How to Transplant a Plant
Transplanting is an important part of plant care. Whether you need to move the plant into a bigger pot or outdoors, it is important that you do it right. How you take care of the plant before transplanting is just as important as how you take care of it afterwards. The process itself is simple, but there is a trick to getting it done right; if you don’t do it correctly, you could kill your plant.
To transplant a plant to a bigger pot, start by watering the plant to make removal easier. Cover the new pot’s drainage hole and fill it halfway with soil. Then, gently place the plant in the new pot. Once you’ve filled the rest of the pot with soil, water the plant and place it in the sun. If you are moving it outside, limit watering it and stop fertilizing it for 2 weeks. After 1 week, move the plant outside for a little bit every day. Lastly, put the plant in the soil outside and water it to help it grow. To learn more about transplanting plants, like how to remove the root ball, keep reading!
Water the plant a few hours before you transplant it. The time of the year does not matter much since you will be keeping the plant indoors. What does matter, however, is the soil. Water the plant thoroughly, then wait 1 hour; this will dampen the soil and make it easier to remove the root ball.
- If you are transplanting a seedling, wait until it forms a pair of true leaves. True leaves are hardier than the delicate leaves you see at first.
- You want to cover the drainage hole so that the soil doesn’t fall out. The water will still be able to come out.
- If the new pot doesn’t have a drainage hole, fill the pot with 1 to 2 inches (2.5 to 5.1 cm) of gravel.
Fill the new pot with a few inches/centimeters of potting soil. Use enough potting soil so that if you were to set the root ball into the pot, the top of the root ball would sit 1 inch (2.5 cm) below the pot’s rim. Do not use gardening soil.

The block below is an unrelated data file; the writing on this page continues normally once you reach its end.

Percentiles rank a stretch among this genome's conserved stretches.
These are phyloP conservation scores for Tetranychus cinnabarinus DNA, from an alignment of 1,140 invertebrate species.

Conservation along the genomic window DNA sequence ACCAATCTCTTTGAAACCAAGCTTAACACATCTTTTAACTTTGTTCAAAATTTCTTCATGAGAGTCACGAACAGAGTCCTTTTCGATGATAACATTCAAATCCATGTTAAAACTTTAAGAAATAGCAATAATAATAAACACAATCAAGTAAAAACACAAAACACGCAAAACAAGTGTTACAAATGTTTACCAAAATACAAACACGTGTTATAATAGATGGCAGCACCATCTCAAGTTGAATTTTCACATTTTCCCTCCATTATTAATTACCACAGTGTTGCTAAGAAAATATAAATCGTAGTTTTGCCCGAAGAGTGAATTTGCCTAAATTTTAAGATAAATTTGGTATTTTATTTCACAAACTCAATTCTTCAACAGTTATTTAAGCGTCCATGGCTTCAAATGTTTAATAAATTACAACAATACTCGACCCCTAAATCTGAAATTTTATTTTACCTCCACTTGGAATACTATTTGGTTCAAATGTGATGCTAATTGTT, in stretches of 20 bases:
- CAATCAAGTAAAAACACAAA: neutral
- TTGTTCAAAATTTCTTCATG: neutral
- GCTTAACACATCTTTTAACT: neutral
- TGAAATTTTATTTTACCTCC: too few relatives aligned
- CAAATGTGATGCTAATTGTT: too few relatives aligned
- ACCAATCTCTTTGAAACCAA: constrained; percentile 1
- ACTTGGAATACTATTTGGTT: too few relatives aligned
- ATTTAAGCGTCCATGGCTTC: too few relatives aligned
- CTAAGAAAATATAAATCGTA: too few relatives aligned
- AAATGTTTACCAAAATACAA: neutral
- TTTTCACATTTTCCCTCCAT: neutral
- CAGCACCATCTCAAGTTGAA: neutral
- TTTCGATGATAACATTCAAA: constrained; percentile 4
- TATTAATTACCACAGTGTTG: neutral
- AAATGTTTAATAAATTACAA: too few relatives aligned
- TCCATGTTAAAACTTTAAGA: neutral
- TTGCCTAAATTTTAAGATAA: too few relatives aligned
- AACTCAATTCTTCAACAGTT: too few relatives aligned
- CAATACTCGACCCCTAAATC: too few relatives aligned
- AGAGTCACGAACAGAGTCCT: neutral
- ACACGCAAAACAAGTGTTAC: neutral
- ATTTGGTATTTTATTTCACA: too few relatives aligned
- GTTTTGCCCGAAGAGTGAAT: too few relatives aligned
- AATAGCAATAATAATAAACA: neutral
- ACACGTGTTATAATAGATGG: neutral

- Gardening soil often contains insects, diseases, and fungi. Your plant is not used to these, and it can get sick or die as a result.
- For the healthiest, happiest plant, look for soil that contains equal parts of rich loam, sand/perlite, and organic matter.
- If you are transplanting a seedling, fill the pot to within 1 inch (2.5 cm) of the rim. Dampen the soil with warm water and wait 1 hour.
- Do not grab the plant by the stem and pull it out. Break the pot instead as a last resort.
- If you are transplanting a seedling, use a spoon to carefully dig the seedling out. Hold it by a leaf, never by the stem.
- If you can’t loosen the root ball, use a sharp, clean knife to slice into the sides of the root ball; make the slices 1⁄8 to 1⁄8 inch (0.32 to 0.32 cm) deep.
- Be sure to cut away any dead or rotten roots with sharp, clean scissors.
- If you are working with a seedling, poke a hole into the soil, then tuck the seedling inside. Pat the soil around the seedling.
Water the plant thoroughly. It would be even better if you added some water-soluble fertilizer into the water, but make sure that it’s the right kind for your plant. This will help the plant recover faster. Once you are done watering the plant, do not water it again until the top layer of soil is dry. If you are working with seedlings, keep the soil damp, but not soggy.
- If the pot has a drainage hole, keep watering until water comes out of the hole. If the plant does not have a drainage hole, use your best judgement.
- If the plants start to wilt, mist them with water, then cover them with plastic wrap. Keep them in a cool area, away from direct sunlight for 1 to 2 days.
- If you notice the roots poking out of the drainage hole, it’s time for a new pot!